Decided: January 7, 2014
The Fourth Circuit held that the district court did not err in finding that the marks at issue in this trademark infringement case were not confusingly similar and therefore affirmed the district court’s order dismissing all claims.
This trademark infringement claim arose out of a dispute between a well-known Swiss watchmaker, Swatch AG (“Swatch”), and Beehive Wholesale, LLC (“Beehive”), a Louisiana company engaged in wholesale and retail sales of a variety of products including watches and watch parts. Swatch is the owner of three U.S. registrations for the mark SWATCH. Beehive produces and sells watch bands and faces under the mark SWAP. Beehive’s products are defined by the fact that the parts are interchangeable. Swatch brand watches, on the other hand, do not include interchangeable components. And, are typically sold at a higher price point. Beehive applied to register its mark in mid-2004. The application was preliminarily granted and published for opposition on December 26, 2005. Swatch filed a notice of opposition in April 2008, primarily arguing that the similarity between the two marks in combination with the similar character of their products was likely to result in confusion among customers as to the origin of the goods. It also argued that SWAP was too generic to be registered. The Trademark Trial and Appeal Board (“TTAB”) held a hearing on the opposition and dismissed all counts.
Swatch then filed suit and added new claims for trademark infringement and federal unfair competition under the Lanham Act; trademark dilution under the Trademark Dilution Act; state trademark infringement under Virginia law; and common law unfair competition. Though Swatch presented documentary evidence not presented to the TTAB, the district court affirmed the TTAB, holding that there was no likelihood of confusion between the two marks and no likelihood that SWAP would dilute SWATCH. It dismissed Swatch’s infringement and unfair competition claims as a matter of law. It also concluded that Beehive’s mark is registrable because it is suggestive, not merely descriptive. This appeal followed.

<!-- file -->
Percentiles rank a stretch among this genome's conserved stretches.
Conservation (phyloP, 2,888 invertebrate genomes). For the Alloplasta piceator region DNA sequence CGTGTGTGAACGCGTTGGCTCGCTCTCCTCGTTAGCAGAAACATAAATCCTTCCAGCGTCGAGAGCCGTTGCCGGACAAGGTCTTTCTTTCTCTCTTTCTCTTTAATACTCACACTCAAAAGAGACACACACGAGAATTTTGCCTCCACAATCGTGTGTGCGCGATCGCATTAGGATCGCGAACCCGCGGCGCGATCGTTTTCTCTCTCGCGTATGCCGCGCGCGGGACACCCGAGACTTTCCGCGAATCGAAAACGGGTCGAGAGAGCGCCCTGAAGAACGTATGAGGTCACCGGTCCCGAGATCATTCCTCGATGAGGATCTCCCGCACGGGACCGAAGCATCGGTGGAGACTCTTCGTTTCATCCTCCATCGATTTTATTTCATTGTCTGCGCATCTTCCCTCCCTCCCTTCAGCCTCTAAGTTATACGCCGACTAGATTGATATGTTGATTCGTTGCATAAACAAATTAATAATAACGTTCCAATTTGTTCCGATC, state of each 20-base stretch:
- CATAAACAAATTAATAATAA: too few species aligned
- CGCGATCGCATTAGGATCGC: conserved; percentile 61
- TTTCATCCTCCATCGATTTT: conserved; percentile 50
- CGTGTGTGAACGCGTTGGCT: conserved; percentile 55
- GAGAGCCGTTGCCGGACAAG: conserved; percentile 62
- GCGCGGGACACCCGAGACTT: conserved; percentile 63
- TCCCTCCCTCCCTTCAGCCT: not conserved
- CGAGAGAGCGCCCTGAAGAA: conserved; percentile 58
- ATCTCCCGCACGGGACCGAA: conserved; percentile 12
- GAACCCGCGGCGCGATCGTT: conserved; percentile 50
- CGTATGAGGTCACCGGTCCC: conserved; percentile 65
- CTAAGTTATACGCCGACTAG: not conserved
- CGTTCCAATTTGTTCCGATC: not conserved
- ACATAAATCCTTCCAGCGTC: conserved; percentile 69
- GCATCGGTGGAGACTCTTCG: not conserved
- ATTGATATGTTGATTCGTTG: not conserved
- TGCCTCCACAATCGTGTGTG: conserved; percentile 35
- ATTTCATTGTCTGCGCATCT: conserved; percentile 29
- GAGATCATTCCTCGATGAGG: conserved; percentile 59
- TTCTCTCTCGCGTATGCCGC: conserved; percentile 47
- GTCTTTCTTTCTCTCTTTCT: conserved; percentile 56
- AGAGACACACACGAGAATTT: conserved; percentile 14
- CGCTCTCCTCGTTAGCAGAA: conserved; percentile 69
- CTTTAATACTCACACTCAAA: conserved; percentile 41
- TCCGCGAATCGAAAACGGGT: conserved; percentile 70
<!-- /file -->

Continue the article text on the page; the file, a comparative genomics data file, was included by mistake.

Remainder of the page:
On appeal, the Fourth Circuit first noted that the district court articulated its standard of review erroneously; stating de novo review of the entire record is required where new evidence is submitted. The district court, however, stated it would apply a hybrid review to its analysis. This was incorrect because the district court had evidence available that was not considered by the TTAB. Nonetheless, the court found that the district court recited sufficient facts of its own to support its opinion.
Addressing Swatch’s first challenge, the Fourth Circuit held that the district court committed no error in determining that the SWAP mark was suggestive rather than descriptive. In so doing, the court noted that the district court found that SWAP was suggestive because merely showing the mark and the product together would be insufficient to convey its attributes. Next, the court addressed Swatch’s challenge that the district court erred in holding that there was no likelihood of confusion. Rejecting this contention, the court found that the lower court properly found that despite the name of SWATCH and the similarity of the goods, the lack of similarity between the marks, lack of predatory intent, lack of similar advertising and only minimal similarity in facilities, in combination with the most significant factor, actual confusion, resulted in no likelihood of confusion between SWATCH and SWAP. In addition, because there was no likelihood of confusion between the marks, the court held, as a matter of law, that Swatch’s federal, state, and common law trademark infringement and unfair competition claims were properly dismissed. Similarly, because the two marks were found not to be confusingly similar, Swatch’s dilution claim was also properly dismissed.
– W. Ryan Nichols